When you are at the pool you might see people in the water using a range of equipment, and wonder what the benefits are of using the gear. Training accessories can provide a number of key benefits. When using swim gear correctly, they can isolate muscle groups, improve body position, and alter the intensity of the swim session.
Here at AUT Millennium, we are holding a “try before you buy” week from 2-6 March in the National Aquatic Centre, where you are invited to come in and try out some of the gear to see how you can integrate it into your training. We will have a range of products available for you to try during your swim sessions, along with knowledgeable staff on pool deck to help explain how the gear can be used.
If you have wanted to try swim accessories, but you aren’t quite sure on how to correctly use them, Jacob’s put together a blog series to give you a better understanding and de-mystify swim accessories to help you be the best swimmer you can be!
Paddles… You either love them or hate them, but either way you look at them, they can help to increase the potential of your swim.
Paddles are a great tool to use if you are wanting to improve your technique, as they force you to improve the position of your arms in the catch phase of your stroke. You are able to get a range of different sizes and styles of paddles. Some are made for technical purposes, and others are made for power purposes.
Paddles are one of the best ways to increase strength in the water, as they create a larger surface, which in turn can create more resistance. Paddles force you to use a lot of power and with repetition, you will see your strength increase in no time.
What to watch out for: Paddles can put more strain on your arms and you can grow tired faster than usual with the added strain. It is also important to make sure that you are completing the stroke down by your hips.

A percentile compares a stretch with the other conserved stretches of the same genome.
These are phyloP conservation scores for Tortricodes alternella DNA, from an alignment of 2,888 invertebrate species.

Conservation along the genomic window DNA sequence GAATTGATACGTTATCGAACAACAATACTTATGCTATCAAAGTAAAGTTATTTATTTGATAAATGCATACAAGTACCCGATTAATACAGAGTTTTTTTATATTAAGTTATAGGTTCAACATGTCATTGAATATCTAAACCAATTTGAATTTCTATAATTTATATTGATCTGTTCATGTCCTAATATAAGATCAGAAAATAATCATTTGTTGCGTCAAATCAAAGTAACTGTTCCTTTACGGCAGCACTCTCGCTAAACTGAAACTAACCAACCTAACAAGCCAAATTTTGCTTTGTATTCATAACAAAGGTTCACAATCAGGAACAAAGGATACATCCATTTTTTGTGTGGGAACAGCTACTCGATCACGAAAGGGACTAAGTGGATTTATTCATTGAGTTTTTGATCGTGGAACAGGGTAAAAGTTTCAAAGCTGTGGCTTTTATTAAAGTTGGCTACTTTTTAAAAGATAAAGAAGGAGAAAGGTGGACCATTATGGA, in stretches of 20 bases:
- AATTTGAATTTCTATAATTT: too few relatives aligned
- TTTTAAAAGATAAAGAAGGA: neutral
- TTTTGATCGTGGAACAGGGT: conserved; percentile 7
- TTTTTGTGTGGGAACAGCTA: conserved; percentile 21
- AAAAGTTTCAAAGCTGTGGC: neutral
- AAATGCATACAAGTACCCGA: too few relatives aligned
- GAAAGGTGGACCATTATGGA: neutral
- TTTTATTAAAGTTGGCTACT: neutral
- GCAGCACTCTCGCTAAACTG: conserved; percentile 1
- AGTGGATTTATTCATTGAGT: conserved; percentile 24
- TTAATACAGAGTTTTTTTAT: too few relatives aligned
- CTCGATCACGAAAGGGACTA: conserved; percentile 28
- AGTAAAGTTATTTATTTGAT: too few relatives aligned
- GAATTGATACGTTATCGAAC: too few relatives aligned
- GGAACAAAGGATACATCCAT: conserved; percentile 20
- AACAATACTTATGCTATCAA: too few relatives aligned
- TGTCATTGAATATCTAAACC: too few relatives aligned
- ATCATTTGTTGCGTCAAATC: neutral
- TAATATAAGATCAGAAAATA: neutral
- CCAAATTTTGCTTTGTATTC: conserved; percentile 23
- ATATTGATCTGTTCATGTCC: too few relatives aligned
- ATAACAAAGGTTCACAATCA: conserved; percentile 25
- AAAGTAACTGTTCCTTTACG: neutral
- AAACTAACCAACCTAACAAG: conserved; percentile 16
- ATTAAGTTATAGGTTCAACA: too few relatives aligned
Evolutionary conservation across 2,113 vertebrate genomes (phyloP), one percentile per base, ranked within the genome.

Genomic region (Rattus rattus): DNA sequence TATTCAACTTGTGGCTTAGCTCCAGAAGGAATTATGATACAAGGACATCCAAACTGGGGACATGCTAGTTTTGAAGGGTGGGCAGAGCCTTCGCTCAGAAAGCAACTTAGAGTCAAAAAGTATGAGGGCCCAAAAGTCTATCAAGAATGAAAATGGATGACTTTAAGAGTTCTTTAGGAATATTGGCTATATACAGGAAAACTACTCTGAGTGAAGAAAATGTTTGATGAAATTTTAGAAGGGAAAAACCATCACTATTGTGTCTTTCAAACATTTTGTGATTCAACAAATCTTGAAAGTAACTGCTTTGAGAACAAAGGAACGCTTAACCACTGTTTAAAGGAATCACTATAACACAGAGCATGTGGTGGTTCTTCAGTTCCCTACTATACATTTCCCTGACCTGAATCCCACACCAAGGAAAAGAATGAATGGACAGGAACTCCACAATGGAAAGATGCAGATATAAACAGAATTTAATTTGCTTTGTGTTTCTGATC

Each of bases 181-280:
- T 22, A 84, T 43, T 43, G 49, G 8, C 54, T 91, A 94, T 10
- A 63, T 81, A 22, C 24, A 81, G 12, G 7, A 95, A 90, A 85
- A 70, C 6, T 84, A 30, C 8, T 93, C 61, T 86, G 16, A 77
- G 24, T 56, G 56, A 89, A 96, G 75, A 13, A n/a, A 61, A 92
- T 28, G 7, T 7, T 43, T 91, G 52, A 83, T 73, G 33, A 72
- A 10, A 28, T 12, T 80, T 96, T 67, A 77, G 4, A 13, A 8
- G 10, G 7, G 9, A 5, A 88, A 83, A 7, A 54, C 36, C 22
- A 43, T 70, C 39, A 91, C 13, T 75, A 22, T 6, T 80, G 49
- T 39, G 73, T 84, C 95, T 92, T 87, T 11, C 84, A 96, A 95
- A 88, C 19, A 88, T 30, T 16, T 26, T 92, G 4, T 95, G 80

Things to remember:
- Have a high elbow both in the catch and recovery phase of the stroke.
- Complete the stroke down by your hips.
- Don’t cross the centre line – if you enter in front of your face this can start to impinge your shoulders over time.
- Try not to turn your hand so your thumb is pointing down – maintain a flatter hand in the water for a stronger catch.
Ways to include paddles:
There are a tonne of different ways you can incorporate paddles into your sessions. They are a great accessory to accompany with a pull buoy when you are wanting to work your upper body.
Sets that involve paddles and pull buoys are usually longer distances, as using them doesn’t get your heart rate up as much as kicking does.
Here are some things to try in the pool:
- 6×100 descending 1 – 3 to max on 1.45 – 2:30.
- 4×200 pull on 3min – 4min.
- For the more experienced:
- 5×400 descending 1 – 5 on 6min.
- 12×100 pull as 3x fast, 1x easy on 1.45 – 2:30.
Paddles can also be a great tool if you are wanting to focus on how you are pulling through the water. Paddles can highlight inconsistencies of your pull in the water, and you may notice you aren’t quite doing something right.
Just remember that when you are pulling, you aren’t getting the full body workout. Make sure you include some kicking into your sessions to cover all bases!
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